The day of the movie, the mood in our house seemed lighter. My dad had finished moving out the last of his things and we ate dinner together as a family for the first time in months. The drive to the theater was strange, as my parents openly reminisced about their experiences seeing the movies back when they originally came out. They were actually speaking to one another, and politely! There was laughter and excitement. My siblings and I all knew that Dad would be leaving that night, yet for a brief moment, things felt normal.

At the theater there was a huge line of fans waiting to get in. People dressed as Darth Vader, Yoda, Obi-Wan, etc. Just waiting in line was entertaining enough. Inside the theater there was a remote controlled, full-scale R2-D2 roaming up and down the aisles. Stopping and beeping at people; doing his robotic 'coo' at fans who came to pet him. I've never been in a movie theater before or since that was abuzz with so much anticipation and joy. Strangers were openly talking to one another; debating the differences between Y-wings vs. X-wings, what changes would be made in the re-release and did Han shoot first?

The tension between my parents diminished that night. We were all just too excited about what we were going to see. When the lights dimmed and the 20th Century Fox fanfare started to play, the entire auditorium erupted in applause. With the room illuminated by the yellow hue of the crawling title, I looked over at my mom, dad, brother and sister; their faces, much like mine, were smiling with awe. We were a family, having a great time together.

At the end, everybody knew the Death Star was going to blow up, but we all cheered when it happened anyway. We sat in our seats through the end credits, just to hear the music. R2-D2 was at the theater exit to beep us goodbye. Things felt good on the car ride home. We all compared notes on what was different about this version vs. the original. I thanked both of my parents for taking us and said that I couldn't wait to see the Empire Strikes Back with them. As we pulled into the garage, reality slowly began to creep back upon me. My siblings, being younger than I, were dozing off and needed to be put to bed. I stayed up to help my dad tidy up the remnants of his belongings. It was time for him to leave.

I asked him why he had to go. Wasn't seeing Star Wars fun? You and mom got along fine then? Isn't there something you can do? My dad, not known for crying, let it all out. His knees buckling to the floor. He said he was sorry, but there was nothing that he could do. This display of raw emotion on the part of my father was something I had never seen before. He put his arms around me and held me. Both of us crying on the floor of our kitchen. We said our goodbyes and he left.

Divorce sucks. It especially sucks as an adolescent watching it all unfold. Knowing that something is wrong, but not fully understanding why. Seeing Star Wars on the big screen was the last time that I ever did anything with my mother, father, brother and sister all together. It was the last time I felt like a had a unified family and it was Star Wars that brought us together for that one final magical night.

Star Wars got me through a very difficult time in my life and I am ever so thankful that someone created such a lush and fantastic universe that provided a refuge for me during one of the most emotionally painful and confusing times in my life. Learning anything about the process behind its creation is always something I find to be interesting. So thanks for the post!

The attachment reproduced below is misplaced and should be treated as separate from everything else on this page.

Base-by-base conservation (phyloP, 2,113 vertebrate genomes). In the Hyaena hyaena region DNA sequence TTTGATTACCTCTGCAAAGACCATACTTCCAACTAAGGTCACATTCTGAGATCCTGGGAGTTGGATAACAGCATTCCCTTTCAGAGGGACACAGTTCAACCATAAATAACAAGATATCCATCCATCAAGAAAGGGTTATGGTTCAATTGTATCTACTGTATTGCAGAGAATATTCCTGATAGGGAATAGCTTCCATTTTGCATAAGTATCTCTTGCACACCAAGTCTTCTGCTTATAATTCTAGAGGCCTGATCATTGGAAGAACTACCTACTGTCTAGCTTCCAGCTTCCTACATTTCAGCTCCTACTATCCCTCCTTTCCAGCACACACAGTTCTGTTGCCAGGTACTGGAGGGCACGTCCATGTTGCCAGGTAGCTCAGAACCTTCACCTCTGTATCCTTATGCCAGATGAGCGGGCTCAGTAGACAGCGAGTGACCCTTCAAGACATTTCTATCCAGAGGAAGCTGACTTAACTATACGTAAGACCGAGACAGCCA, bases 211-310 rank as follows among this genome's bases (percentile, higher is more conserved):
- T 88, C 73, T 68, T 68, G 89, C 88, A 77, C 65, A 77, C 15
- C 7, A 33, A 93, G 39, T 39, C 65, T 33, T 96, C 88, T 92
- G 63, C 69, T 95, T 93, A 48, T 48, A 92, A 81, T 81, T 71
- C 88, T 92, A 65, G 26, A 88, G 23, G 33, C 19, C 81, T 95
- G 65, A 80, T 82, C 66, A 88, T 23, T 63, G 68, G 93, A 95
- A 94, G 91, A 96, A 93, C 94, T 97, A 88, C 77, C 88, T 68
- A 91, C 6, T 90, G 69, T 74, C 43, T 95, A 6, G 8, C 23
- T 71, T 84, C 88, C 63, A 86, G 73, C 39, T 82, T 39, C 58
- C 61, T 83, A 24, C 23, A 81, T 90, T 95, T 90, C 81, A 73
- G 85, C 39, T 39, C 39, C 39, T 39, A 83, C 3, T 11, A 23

May the force be with you all!
posted by inqb8tr at 4:45 PM on April 19, 2011 [30 favorites]


One of the things that I see in the original movies that I find lacking in the prequels, is the chemistry between the main cast. The prequels just don't have the fun banter.

That's one thing that really bugged me about The Phantom Menace. In the original trilogy, having a lightsaber battle meant having a conversation. It was a debate where the ripostes were verbal and physical. In TPM, it was just a fight scene. A cool fight scene, with great choreography and awesome weapons, but it didn't build the characters at all. Darth Maul didn't even get any lines to say how much cooler he was than the Jedi, and how they would ultimately fail. Just interchangeable lasersword kungfu.
posted by WhackyparseThis at 5:25 PM on April 19, 2011


Lucas's original concept was to create something in the vein of old Republic serials and saturday matinee cliffhangers.

Fair enough, but what he didnt figure into the equation is that Republic serials and saturday matinee cliffhangers are wooden, boring and pretty fucking unwatchable.

Or maybe he did figure that much, because that's eventually exactly what he accomplished.
posted by Senor Cardgage at 5:33 PM on April 19, 2011


OT films still rock tho.
posted by Senor Cardgage at 5:33 PM on April 19, 2011


inqb8tr, "Thanks for sharing" is such a badly overworked cliché it's almost used more often as a snark than an honest expression of appreciation.

But really... thanks -- a lot -- for sharing.
posted by Mike D at 6:10 PM on April 19, 2011 [2 favorites]


Republic serials and saturday matinee cliffhangers are wooden, boring and pretty fucking unwatchable

You take that back.
posted by longbaugh at 6:14 PM on April 19, 2011


bondcliff writes "Yeah, I'm kind of afraid to re-watch Tron. It was the coolest thing ever back when it came out but I know if I watched it now I'd hate it. I'm thinking War Games might be the same way."

War Games has aged much better than Tron, especially if you either remember the terror of nuclear annihilation being possible at any time or can shift yourself into that space. It is horrifically terrifying from that vantage and Dr. Falken's defeatist acceptance makes it worse.